Ed Murray, News 9
OKLAHOMA CITY -- State Question 754 is directly aimed at stopping the education funding question -- State Question 744, but unlike the candidates on November 2, both questions have the potential to win.
The resolution that became State Question 754 passed through the legislature with bi-partisan support, but now, just like with State Question 744, there have been comments of good intentions but bad unforeseen consequences.
State Representative Leslie Osborn, R-Tuttle, said she wrote 754 not only to stop the education funding mandate question but to keep the current appropriations process intact. But a line in the resolution that the measure could not require the legislature to fund state functions based on predetermined constitutional formulas has several of her colleagues now opposed to it.
State Senator Randy Brogdon said it could stop funding for 31 other agencies.
"Don't expect the politicians to step up to the plate and just automatically give our counties their fair share of the gasoline tax, or whether it's healthcare, whether it's transportation, or corrections, a lot of the agencies have built in funding formulas that will be at risk if 754 passes," Sen Randy Brogdon, R-Owasso.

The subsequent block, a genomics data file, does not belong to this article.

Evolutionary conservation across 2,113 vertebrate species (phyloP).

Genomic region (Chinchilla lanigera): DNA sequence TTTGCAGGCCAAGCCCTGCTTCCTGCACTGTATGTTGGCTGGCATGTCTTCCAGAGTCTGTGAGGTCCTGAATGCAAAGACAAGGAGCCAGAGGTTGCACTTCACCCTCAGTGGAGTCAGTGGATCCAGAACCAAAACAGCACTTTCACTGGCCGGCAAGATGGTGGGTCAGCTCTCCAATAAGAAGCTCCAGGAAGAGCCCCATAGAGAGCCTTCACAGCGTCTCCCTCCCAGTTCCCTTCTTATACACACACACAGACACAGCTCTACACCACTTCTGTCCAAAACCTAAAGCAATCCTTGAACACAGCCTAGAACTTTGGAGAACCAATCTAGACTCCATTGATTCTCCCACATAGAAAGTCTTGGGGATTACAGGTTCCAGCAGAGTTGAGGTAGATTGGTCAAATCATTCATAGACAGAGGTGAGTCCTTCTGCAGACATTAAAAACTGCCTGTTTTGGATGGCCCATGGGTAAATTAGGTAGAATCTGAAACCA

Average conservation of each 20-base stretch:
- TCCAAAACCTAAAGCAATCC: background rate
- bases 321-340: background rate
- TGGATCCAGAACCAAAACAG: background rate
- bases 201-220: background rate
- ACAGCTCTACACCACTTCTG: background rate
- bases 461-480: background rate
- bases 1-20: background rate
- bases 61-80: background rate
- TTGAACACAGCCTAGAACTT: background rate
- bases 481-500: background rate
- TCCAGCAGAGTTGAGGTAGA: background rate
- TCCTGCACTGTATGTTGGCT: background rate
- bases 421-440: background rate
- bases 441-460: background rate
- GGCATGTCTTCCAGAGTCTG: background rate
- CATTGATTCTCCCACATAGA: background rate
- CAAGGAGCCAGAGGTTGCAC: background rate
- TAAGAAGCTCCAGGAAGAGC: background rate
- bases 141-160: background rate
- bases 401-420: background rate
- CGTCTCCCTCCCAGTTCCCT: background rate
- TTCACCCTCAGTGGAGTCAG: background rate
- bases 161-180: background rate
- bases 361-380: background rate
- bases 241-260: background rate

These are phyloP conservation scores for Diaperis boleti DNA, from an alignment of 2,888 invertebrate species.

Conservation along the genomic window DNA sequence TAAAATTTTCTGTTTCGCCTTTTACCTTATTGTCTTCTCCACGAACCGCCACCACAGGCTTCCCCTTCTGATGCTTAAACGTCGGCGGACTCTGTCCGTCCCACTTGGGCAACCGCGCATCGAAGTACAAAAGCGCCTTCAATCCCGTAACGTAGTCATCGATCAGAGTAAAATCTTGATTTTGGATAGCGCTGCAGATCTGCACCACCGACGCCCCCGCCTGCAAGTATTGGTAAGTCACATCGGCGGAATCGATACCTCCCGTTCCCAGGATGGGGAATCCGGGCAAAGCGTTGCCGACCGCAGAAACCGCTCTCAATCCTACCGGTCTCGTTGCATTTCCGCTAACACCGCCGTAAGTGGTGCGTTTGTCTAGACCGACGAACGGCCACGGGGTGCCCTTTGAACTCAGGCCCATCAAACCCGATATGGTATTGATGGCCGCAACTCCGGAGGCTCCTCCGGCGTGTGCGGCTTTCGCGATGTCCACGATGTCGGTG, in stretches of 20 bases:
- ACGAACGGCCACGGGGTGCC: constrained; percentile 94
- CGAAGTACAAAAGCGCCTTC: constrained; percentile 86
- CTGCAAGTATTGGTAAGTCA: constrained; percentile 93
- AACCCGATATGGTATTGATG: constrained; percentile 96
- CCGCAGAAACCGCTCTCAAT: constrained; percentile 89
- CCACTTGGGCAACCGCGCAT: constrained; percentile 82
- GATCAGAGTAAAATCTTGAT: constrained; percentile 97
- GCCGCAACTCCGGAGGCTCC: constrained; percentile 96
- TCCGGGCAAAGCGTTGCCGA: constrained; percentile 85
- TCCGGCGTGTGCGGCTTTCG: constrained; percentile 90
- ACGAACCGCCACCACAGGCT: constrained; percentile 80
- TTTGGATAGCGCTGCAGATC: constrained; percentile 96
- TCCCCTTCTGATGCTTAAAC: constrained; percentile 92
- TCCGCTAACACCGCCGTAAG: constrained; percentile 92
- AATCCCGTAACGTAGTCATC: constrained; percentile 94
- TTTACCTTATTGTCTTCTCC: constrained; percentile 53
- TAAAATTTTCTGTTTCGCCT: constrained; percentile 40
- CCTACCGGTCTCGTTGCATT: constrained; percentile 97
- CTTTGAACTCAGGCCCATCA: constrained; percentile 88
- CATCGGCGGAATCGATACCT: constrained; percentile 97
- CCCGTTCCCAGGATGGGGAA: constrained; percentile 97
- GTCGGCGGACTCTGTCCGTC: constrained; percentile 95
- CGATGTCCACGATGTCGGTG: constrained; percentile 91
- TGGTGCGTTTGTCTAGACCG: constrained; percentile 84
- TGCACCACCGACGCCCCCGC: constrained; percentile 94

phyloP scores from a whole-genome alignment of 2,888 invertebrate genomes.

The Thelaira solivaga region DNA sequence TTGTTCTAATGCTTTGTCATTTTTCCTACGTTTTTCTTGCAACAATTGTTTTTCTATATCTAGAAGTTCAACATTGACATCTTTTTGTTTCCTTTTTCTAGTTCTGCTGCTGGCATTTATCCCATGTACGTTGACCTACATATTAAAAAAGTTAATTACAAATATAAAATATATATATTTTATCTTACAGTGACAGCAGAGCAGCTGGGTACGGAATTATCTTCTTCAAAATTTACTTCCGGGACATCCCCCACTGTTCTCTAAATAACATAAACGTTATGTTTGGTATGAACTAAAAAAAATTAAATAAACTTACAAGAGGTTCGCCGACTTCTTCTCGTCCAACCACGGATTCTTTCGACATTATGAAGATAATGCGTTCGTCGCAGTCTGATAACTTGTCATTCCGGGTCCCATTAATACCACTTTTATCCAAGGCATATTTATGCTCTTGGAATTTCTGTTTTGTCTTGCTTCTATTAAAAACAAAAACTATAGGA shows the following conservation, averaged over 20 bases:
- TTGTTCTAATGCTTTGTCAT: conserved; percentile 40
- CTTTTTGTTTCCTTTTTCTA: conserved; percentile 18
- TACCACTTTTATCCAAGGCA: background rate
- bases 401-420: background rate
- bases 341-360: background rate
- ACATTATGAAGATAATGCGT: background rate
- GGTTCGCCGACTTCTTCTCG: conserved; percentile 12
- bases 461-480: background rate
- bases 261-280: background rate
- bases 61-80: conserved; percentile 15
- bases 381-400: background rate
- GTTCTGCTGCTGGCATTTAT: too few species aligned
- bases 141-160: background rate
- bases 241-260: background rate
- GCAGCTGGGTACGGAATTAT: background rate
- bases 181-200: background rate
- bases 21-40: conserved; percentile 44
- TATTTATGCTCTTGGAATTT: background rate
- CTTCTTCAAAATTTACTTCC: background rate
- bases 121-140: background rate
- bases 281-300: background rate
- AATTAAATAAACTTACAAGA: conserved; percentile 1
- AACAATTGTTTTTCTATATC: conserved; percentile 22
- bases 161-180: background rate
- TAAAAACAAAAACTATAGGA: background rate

But Osborn said other agencies would not be at risk.
"I've had several outside legal opinions, but it will not affect any of the current constitutionally provided funding formulas we utilize," Osborn said.
And some have asked what will happen if voters approve both questions, since 744 and 754 counter each other?
Oklahoma State Statute, Title 34 Section 21 states "if two or more conflicting amendments are approved in the state election, the one with the most yes votes prevails." That could mean something called voter fatigue could help determine the outcome, 744 appears first on the ballot while 754 is question number 8.
"The longer the ballot, the more likely you are to see a drop off in the number of votes cast as you go along the ballot," said Paul Ziriax, State Election Board Secretary.
Pat McGuigan of CapitolBeatOk.com has been following ballot initiatives in Oklahoma for most of his lifetime.
"It's a crowded ballot, 754, there's now some confusion created. I wouldn't be surprised if voters default to a no vote," McGuigan said.
The latest numbers from Sooner Polls showed 754 has more support than opposition, but more than 20 percent are still undecided. As for 744, the "no" votes have risen since the last poll to more than 60 percent.
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